Archives: March 2016

Who Is This Rod Maker?

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Hello friends and visitors! We decided to use a blog post to tell you more about myself and what I do behind the scenes here at Rodmakers of Chile. I’m Michael Munoz, but pleas call me “Mike”. I’m our shop’s chief rod builder, marketer, photographer, and general custodian.

I’m here in this beautiful country primarily because of the little family my Chilean wife and I started. We wish for our children to be raised traditionally, bilingual, and as close to reality as possible. I’m also here because I saw an opportunity to bring unique and beautifully crafted fishing rods to the anglers that live here and to those who visit. Here’s my back story.

My first desire to build fishing rods was in my junior high school years when my family lived in Illinois, but without the parental support or financial means to get started I had to wait. Babe Winkleman’s Good Fishing and Al Linder’s In-Fisherman television series (Circa 1985) fueled my growing passion into dreams that drove me to pursue angling (and guiding) adventures in Alaska, Patagonia, the Texas Hill Country, and the Florida Everglades.

In 1998 I was given an opportunity to work at a fly fishing/rod building shop in San Antonio, Texas- One Shot Outdoors. Besides offering built custom rods this shop invited customers to build their own rods under the schooling of Dennis Freeman. In the short three-year life span of this unique shop Dennis and I taught rod building to over 100 anglers and built an unknown number of fly, spin, surf, and spey rods.

After the shop closed its doors I continued to build rods for customers under the banner, my own brand. Still in the shadow and territory of my mentor Dennis, I kept my operation at a small side-business level. My work was eventually recognized by the infamous angler Joe Robinson and the outdoor writer (of Texas Parks & Wildlife magazine) Gibbs Milliken. Both Joe and Gibbs gave me high marks in their publications Piscatorial Absurdities and the Texas Parks & Wildlife 2007 Gift Guide. Unfortunately, Gibbs passed away shortly after our first collaboration.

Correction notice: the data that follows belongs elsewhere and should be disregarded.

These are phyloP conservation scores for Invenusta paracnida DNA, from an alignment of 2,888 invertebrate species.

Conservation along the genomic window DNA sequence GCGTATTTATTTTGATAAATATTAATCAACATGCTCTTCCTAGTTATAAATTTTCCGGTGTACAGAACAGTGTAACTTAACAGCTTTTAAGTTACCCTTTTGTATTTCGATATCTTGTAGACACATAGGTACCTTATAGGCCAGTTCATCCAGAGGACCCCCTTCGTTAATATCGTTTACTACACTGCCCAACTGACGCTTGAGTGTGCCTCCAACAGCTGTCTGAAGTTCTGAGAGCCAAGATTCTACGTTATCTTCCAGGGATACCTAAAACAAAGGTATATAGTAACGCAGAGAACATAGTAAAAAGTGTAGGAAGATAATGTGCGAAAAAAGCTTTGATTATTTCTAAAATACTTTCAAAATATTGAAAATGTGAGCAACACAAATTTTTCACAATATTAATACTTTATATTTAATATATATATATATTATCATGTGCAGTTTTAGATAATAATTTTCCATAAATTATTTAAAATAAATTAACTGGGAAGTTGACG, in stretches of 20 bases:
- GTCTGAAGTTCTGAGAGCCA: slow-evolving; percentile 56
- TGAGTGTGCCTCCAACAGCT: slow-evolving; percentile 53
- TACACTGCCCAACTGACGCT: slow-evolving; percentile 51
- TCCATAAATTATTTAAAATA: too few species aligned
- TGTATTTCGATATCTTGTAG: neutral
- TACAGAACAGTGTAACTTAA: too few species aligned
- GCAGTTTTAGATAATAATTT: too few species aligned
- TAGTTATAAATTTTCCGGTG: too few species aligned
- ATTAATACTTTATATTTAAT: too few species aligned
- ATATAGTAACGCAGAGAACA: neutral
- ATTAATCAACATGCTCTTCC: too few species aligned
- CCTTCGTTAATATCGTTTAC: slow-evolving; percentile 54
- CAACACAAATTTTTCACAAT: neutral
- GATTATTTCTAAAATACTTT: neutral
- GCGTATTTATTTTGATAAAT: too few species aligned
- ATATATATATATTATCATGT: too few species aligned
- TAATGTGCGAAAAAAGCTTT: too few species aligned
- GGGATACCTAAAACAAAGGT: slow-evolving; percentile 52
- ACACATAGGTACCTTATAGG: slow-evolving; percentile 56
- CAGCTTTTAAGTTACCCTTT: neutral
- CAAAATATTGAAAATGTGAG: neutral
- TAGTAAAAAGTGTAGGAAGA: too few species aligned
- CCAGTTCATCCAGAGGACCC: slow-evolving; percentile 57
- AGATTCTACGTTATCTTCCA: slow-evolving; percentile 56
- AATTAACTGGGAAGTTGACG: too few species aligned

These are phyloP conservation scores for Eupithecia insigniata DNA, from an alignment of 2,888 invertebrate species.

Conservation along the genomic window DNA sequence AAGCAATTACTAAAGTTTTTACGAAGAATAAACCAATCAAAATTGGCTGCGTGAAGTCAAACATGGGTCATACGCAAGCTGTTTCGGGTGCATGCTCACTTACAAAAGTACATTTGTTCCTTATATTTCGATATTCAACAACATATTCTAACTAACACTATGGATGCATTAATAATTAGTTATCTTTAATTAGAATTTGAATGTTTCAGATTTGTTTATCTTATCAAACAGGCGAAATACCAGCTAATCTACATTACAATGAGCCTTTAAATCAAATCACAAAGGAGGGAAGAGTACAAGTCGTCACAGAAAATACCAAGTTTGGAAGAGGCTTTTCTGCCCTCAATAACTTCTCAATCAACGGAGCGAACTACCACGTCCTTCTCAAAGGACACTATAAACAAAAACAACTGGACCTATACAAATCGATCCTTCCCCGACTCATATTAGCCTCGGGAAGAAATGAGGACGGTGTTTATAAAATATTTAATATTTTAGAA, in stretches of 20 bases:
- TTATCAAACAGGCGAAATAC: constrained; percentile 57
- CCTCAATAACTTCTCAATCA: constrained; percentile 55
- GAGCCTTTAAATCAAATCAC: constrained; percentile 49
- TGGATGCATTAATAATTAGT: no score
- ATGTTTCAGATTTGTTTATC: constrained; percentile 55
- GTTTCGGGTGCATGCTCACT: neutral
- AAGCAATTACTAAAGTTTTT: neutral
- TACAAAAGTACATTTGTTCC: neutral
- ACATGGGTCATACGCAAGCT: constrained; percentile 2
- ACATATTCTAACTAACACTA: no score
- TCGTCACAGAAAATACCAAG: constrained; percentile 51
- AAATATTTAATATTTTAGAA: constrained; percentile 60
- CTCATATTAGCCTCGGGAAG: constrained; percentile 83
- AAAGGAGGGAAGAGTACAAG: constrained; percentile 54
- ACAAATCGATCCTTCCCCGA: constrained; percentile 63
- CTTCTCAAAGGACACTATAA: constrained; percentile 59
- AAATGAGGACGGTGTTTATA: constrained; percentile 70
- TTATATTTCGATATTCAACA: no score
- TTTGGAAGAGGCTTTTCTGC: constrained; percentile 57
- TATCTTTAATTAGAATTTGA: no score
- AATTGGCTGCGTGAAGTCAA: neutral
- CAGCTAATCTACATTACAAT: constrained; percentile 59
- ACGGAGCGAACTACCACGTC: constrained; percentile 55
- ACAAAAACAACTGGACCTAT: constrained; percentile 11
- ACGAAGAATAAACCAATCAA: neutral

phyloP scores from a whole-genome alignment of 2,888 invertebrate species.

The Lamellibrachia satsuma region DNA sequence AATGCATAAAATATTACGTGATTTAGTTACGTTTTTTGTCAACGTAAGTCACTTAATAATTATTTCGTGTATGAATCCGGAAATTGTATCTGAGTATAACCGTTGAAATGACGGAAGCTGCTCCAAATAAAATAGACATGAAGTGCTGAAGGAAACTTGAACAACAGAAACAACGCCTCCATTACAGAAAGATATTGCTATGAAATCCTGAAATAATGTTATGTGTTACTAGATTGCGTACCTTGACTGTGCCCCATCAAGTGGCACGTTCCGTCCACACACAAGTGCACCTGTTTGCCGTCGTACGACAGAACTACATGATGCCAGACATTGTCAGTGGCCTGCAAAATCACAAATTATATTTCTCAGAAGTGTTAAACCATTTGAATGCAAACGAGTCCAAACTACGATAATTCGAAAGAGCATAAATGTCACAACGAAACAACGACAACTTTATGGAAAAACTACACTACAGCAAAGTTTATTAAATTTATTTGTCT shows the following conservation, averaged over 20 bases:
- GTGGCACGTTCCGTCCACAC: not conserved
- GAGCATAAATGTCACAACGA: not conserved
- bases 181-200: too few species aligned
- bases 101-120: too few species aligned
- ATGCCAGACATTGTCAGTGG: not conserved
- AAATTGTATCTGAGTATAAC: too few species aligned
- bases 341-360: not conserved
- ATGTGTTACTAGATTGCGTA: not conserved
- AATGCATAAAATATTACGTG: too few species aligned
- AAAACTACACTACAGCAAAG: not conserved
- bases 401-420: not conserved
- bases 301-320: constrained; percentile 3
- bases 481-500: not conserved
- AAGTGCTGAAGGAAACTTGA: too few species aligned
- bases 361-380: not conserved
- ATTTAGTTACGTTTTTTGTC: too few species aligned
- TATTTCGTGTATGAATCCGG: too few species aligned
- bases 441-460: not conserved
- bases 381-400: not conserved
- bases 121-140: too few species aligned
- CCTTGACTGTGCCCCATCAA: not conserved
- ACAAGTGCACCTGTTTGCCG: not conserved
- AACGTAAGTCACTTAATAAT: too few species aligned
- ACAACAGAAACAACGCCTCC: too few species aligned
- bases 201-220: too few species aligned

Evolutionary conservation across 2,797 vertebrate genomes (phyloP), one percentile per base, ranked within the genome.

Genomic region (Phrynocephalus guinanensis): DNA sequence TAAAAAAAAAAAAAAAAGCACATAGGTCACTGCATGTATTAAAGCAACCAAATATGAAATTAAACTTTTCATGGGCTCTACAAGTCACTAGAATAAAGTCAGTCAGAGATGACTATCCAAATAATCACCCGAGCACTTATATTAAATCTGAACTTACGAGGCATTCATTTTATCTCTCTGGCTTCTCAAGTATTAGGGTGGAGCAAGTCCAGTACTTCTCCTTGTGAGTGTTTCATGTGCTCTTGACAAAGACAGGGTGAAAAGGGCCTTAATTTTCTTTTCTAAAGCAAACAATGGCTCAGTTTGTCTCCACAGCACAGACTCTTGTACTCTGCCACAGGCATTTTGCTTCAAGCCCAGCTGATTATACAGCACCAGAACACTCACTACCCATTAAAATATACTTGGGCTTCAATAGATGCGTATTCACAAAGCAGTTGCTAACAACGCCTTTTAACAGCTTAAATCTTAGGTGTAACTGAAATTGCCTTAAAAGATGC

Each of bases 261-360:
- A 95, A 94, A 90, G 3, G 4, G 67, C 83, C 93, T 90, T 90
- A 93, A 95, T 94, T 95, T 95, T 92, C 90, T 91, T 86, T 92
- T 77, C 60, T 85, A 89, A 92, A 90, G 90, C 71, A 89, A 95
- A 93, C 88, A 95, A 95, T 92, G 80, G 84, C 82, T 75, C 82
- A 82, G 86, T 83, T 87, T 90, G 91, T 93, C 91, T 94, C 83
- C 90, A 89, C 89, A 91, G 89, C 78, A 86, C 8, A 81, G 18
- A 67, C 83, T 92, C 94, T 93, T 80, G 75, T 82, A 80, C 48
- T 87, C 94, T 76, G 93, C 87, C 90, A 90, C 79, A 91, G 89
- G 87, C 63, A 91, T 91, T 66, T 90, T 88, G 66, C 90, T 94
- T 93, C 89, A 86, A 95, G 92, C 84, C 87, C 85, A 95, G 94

With the move from Texas to Chile in 2011, and then a two year stint in Florida, my rod building activities were put on hold for nearly four years. Ironically, my good friend Ben Casarez (now of Flat Creek Rods) who I had helped get started in rod building had become a great resource for my re-entery into the craft. I immediately found that I had to take my abilities to another level and embrace the fact that I would constantly have to evolve my skills and adapt to my target market.

Some of the rod building techniques and materials that we’ve adopted since the days of building rods along side Dennis are, incorporating EVA foam into our cork handles, using varnish for thread coats, turning our own (native) wood and acrylic reel seat inserts, using white and black ink for inscriptions, using Fuji brand nylon and gossamer silk thread, branding our own graphite blanks (Andes), and one or two other trade secrets that I should probably keep quiet.

Some older techniques that we still enjoy using are the epoxy winding check, the cut and sanded rubber butts, the thumb groove in the cork handle, using a variety of cork types in handle designs like checker inlays.

Today were busy building new rods with the brands that we’ve carefully selected (R.L. Winston, TFO, Andes, Seele, Sunset, and Epic) We make these rods extra special and personalized for our customers. this means the very best workmanship (we take our time), materials that rod companies don’t offer (like native wood and acrylic in reel seats), very personalized (your colors, your designs, your name, and to fit your hand), and a relationship with the person who made your rod (me and my promise to you).

Thank you for reading. Please drop us a line. We hope to hear from you wherever you are in the world, and we wish you happiness in the places that you find peace and fish!


Redfish with Smith

Feeding topwater flies to redfish in shallow water with Kenny Smith


Casting the Epic Fastglass 686 for the first time. excellent rod!


Building a custom Sage fly rod at Rio Palena Lodge in 2005, Patagonia-Chile